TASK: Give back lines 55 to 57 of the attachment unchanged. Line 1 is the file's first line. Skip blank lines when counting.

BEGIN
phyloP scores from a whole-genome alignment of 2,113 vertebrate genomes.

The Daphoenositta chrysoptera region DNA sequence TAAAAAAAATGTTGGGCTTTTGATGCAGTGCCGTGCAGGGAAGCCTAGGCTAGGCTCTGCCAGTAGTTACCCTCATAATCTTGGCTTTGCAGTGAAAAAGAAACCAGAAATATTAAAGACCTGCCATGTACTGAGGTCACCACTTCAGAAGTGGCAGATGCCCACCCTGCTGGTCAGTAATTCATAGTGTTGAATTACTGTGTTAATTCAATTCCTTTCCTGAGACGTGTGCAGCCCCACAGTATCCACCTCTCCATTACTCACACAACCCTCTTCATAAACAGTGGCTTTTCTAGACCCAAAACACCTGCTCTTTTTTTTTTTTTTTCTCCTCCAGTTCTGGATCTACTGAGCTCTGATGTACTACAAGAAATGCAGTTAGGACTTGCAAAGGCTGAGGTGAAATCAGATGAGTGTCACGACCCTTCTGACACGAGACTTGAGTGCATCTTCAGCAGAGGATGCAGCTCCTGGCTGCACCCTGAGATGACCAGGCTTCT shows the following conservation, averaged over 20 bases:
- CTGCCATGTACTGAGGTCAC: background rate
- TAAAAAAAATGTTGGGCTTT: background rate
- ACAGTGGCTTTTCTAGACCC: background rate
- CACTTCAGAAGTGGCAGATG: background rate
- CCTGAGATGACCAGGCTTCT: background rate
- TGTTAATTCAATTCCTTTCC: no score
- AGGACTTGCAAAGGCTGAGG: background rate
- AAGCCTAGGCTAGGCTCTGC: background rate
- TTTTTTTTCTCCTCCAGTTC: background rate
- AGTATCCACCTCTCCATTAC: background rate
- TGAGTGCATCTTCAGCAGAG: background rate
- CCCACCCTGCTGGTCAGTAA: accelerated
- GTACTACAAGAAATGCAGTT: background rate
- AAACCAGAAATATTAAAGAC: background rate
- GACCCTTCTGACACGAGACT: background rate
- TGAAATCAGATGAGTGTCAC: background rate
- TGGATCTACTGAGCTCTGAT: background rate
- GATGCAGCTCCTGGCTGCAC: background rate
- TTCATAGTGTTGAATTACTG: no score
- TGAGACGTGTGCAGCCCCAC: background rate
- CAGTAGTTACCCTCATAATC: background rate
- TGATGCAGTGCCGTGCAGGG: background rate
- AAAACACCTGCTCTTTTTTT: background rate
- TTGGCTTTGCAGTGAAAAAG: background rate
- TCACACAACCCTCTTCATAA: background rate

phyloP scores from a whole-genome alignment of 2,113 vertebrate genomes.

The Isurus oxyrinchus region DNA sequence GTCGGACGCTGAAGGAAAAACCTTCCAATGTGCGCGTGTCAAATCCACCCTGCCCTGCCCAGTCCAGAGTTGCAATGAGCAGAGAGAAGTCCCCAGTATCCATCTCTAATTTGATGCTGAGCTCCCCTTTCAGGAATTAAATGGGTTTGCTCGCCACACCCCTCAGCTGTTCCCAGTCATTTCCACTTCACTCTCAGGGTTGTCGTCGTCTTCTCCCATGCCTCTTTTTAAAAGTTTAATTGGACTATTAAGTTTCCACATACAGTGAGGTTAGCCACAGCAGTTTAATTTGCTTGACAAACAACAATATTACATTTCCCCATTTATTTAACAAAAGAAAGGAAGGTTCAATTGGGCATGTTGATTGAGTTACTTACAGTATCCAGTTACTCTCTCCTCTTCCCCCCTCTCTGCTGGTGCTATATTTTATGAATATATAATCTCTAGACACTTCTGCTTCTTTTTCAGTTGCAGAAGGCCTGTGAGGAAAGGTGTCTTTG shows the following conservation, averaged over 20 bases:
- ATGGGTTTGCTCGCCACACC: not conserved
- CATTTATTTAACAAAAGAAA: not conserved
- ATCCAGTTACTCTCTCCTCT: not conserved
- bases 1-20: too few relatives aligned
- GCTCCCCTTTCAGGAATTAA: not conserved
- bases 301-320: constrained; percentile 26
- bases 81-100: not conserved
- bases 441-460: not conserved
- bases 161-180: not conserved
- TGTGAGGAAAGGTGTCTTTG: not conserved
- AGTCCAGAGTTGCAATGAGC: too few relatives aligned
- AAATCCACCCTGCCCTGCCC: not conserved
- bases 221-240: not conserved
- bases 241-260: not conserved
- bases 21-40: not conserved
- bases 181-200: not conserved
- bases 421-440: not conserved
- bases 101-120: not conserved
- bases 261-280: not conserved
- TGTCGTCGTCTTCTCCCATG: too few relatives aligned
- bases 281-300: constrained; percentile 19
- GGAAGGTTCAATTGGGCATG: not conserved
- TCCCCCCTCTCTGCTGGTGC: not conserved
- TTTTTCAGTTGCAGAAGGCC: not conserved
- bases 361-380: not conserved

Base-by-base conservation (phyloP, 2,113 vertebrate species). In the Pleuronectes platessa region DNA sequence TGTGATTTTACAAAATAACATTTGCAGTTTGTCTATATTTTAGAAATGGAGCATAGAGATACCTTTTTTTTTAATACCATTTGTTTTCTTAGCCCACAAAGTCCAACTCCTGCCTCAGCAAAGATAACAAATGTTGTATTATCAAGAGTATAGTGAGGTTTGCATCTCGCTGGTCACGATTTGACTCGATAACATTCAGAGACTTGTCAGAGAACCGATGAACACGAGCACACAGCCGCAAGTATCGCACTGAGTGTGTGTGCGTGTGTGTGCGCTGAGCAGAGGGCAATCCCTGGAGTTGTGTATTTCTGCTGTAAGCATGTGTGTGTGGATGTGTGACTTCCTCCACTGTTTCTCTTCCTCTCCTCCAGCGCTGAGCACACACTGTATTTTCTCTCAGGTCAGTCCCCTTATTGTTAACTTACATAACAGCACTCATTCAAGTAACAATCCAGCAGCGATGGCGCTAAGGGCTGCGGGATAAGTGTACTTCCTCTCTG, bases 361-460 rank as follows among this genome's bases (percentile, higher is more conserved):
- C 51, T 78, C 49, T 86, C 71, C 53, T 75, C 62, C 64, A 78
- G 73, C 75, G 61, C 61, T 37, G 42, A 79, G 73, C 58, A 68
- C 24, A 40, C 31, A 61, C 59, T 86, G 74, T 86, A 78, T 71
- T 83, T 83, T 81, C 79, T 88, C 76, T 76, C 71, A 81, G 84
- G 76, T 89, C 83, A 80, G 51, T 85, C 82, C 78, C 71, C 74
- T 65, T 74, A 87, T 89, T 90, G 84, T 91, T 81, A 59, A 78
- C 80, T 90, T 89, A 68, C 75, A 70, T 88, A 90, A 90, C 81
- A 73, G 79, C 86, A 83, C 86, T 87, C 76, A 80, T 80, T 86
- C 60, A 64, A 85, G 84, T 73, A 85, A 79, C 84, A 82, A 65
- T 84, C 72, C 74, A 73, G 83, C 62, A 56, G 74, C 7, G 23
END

Base-by-base conservation (phyloP, 2,113 vertebrate species). In the Pleuronectes platessa region DNA sequence TGTGATTTTACAAAATAACATTTGCAGTTTGTCTATATTTTAGAAATGGAGCATAGAGATACCTTTTTTTTTAATACCATTTGTTTTCTTAGCCCACAAAGTCCAACTCCTGCCTCAGCAAAGATAACAAATGTTGTATTATCAAGAGTATAGTGAGGTTTGCATCTCGCTGGTCACGATTTGACTCGATAACATTCAGAGACTTGTCAGAGAACCGATGAACACGAGCACACAGCCGCAAGTATCGCACTGAGTGTGTGTGCGTGTGTGTGCGCTGAGCAGAGGGCAATCCCTGGAGTTGTGTATTTCTGCTGTAAGCATGTGTGTGTGGATGTGTGACTTCCTCCACTGTTTCTCTTCCTCTCCTCCAGCGCTGAGCACACACTGTATTTTCTCTCAGGTCAGTCCCCTTATTGTTAACTTACATAACAGCACTCATTCAAGTAACAATCCAGCAGCGATGGCGCTAAGGGCTGCGGGATAAGTGTACTTCCTCTCTG, bases 361-460 rank as follows among this genome's bases (percentile, higher is more conserved):
- C 51, T 78, C 49, T 86, C 71, C 53, T 75, C 62, C 64, A 78
- G 73, C 75, G 61, C 61, T 37, G 42, A 79, G 73, C 58, A 68